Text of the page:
Washington: Researchers have found the root cause of the flash flood that hit Leh, an Indian town in a high desert valley in the Himalayas, on the night of Aug. 5, 2010, causing severe damage and leaving 193 dead, hundreds missing and thousands homeless.
The have concluded that the deadly flood was set off by a string of unusual weather events not unlike those that caused devastating flash floods in Colorado and South Dakota in the 1970s.
“Flash flooding events don’t happen often but when they do they are some of the scariest, most dangerous and quickest natural disasters that can happen,” said Kristen Rasmussen, a University of Washington graduate student in atmospheric sciences.
“But now that we know what types of conditions to look out for, flash flood warnings in remote regions of India might be possible,” she stated.
Rasmussen and Robert Houze, a UW professor in atmospheric sciences, studied satellite images and what’s called re-analysis data to piece together what happened to create such a torrential downpour.
They found that on three consecutive days clouds formed high in the mountains to the east over the Tibetan Plateau. By itself, that isn’t uncommon, Rasmussen said.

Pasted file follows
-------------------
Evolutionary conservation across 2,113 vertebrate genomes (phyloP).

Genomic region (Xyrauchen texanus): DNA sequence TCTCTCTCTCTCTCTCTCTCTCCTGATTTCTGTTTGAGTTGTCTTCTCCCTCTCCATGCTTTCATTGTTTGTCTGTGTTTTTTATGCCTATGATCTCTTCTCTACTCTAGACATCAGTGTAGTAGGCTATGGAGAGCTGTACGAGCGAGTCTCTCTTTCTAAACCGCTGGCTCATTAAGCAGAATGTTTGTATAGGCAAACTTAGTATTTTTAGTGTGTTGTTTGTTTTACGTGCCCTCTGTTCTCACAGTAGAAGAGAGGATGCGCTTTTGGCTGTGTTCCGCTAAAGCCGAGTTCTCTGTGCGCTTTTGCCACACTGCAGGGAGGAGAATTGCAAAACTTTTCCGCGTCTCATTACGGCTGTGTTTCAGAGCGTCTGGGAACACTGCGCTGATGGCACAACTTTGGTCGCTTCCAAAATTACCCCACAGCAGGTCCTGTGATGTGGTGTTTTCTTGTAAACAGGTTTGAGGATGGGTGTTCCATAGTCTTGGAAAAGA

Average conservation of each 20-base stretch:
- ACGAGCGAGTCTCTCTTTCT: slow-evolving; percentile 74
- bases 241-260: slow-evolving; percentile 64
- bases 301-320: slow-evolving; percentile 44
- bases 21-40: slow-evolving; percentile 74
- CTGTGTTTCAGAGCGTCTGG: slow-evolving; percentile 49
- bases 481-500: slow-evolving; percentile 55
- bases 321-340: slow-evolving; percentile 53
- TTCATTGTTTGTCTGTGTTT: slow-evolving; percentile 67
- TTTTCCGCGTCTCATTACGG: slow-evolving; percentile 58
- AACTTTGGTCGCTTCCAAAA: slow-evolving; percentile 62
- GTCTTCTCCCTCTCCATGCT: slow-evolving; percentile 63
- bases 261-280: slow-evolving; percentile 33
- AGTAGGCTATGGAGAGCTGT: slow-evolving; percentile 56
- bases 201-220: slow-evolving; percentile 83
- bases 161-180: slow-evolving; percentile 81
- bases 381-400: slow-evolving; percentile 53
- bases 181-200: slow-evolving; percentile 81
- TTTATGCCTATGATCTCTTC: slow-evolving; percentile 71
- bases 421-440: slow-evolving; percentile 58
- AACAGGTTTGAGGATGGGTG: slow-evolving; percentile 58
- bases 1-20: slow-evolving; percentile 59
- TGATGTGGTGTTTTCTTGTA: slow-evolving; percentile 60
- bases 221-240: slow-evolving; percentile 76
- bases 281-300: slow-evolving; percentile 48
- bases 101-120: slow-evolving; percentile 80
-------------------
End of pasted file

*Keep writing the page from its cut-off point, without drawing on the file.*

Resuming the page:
“What’s different in this case is that there was the unusual wind coming from the east and blowing west,” she said.
That helped the clouds clump together and build into a larger storm system capable of creating heavy rain over Leh, which is 11,480 feet above sea level.
At the same time, low-level winds carried in moisture from both the Bay of Bengal and the Arabian Sea.
“The storm, forming just up the slope, was able to tap into that additional moisture,” she said.
Typically, such large storm systems don’t have the chance to build because each day as the sun sets, the warm air that has helped the clouds form and lift gets cooler. The clouds then die out in the evening. But during those three days of August 2010, the unusual wind blew through the night, spurring the clouds to continue building into a system capable of heavy rain.
The storm, formed when unusual winds from the east organized clouds that had formed high in the mountains, tapped into moisture from both the Bay of Bengal and the Arabian Sea.
Above-average rain fell on the first two days. Since the region typically gets so little rainfall, the soil doesn’t absorb water well.
“The key is that this happened for three successive days. If the third day hadn’t happened or if the first two days hadn’t set the process in motion, there probably wouldn’t have been such a devastating flash flood,” Rasmussen said.
The situation is reminiscent of weather that caused deadly flooding through the Big Thompson Canyon in Colorado in 1976 and the Black Hills of South Dakota in 1972. In all three cases, large organized clouds gathered high in the mountains and drew moisture up the slope of the mountain into the storms.
Now that researchers have identified these common elements, including organized clouds high in the mountains on the edge of an arid plain with unusual access to moisture, weather forecasters can potentially warn people who could be in danger if a flash flood happens, Rasmussen said.
The research appeared in the Nov. 14 Bulletin of the American Meteorological Society.